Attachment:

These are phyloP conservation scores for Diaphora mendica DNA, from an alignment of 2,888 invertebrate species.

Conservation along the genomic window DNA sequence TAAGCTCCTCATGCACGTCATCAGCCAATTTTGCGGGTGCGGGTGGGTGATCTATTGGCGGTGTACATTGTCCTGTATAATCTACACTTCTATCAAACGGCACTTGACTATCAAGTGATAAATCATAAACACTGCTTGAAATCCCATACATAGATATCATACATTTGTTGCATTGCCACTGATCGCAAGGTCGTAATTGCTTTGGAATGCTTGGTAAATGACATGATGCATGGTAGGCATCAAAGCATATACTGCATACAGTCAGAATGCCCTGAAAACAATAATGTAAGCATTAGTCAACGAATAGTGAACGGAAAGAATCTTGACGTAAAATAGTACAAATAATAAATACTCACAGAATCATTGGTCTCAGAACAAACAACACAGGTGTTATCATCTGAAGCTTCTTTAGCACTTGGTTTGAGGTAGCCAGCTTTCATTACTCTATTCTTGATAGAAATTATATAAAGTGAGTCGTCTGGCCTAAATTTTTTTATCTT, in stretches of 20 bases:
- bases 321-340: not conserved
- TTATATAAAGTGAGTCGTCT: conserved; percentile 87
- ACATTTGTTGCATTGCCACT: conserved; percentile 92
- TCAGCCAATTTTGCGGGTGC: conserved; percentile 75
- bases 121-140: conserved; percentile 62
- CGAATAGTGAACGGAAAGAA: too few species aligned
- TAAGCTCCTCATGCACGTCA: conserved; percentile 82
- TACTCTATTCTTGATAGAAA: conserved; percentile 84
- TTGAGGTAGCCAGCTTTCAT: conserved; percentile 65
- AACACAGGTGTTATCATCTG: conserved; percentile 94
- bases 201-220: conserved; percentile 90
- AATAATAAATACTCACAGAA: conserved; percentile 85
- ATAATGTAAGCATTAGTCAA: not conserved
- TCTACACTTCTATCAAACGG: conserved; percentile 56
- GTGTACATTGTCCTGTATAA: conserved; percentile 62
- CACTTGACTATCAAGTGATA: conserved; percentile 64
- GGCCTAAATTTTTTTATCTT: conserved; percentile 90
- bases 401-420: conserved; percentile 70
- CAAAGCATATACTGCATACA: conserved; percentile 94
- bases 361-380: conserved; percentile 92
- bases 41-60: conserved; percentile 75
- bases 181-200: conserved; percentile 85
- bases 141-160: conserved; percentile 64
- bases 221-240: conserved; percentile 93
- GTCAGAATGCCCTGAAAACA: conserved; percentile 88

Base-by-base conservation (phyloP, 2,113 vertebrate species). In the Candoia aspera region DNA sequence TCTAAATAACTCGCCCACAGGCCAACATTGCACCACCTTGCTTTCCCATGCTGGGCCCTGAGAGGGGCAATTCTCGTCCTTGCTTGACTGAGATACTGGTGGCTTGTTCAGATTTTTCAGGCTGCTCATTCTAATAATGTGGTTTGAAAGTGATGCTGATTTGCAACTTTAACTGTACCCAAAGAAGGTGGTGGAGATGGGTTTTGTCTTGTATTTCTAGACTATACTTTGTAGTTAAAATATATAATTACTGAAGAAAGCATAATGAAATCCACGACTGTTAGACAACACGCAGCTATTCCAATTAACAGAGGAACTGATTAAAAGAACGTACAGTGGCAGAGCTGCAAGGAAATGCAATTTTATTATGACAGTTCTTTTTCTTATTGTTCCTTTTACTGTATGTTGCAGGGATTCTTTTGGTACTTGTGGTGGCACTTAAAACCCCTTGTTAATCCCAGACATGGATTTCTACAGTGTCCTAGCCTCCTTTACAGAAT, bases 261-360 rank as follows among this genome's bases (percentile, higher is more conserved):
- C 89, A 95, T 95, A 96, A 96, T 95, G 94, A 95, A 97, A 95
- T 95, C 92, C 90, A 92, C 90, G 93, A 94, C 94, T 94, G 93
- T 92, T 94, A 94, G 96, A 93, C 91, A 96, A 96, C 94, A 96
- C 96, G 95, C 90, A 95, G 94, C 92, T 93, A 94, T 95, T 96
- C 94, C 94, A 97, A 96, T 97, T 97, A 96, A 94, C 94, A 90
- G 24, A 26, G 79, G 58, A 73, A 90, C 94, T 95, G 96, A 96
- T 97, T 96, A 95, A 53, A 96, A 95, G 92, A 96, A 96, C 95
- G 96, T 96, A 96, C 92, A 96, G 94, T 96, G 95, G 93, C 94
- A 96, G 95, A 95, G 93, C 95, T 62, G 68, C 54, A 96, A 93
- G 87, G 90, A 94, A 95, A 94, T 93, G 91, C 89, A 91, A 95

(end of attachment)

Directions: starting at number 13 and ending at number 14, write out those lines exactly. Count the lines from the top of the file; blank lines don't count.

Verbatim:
- bases 201-220: conserved; percentile 90
- AATAATAAATACTCACAGAA: conserved; percentile 85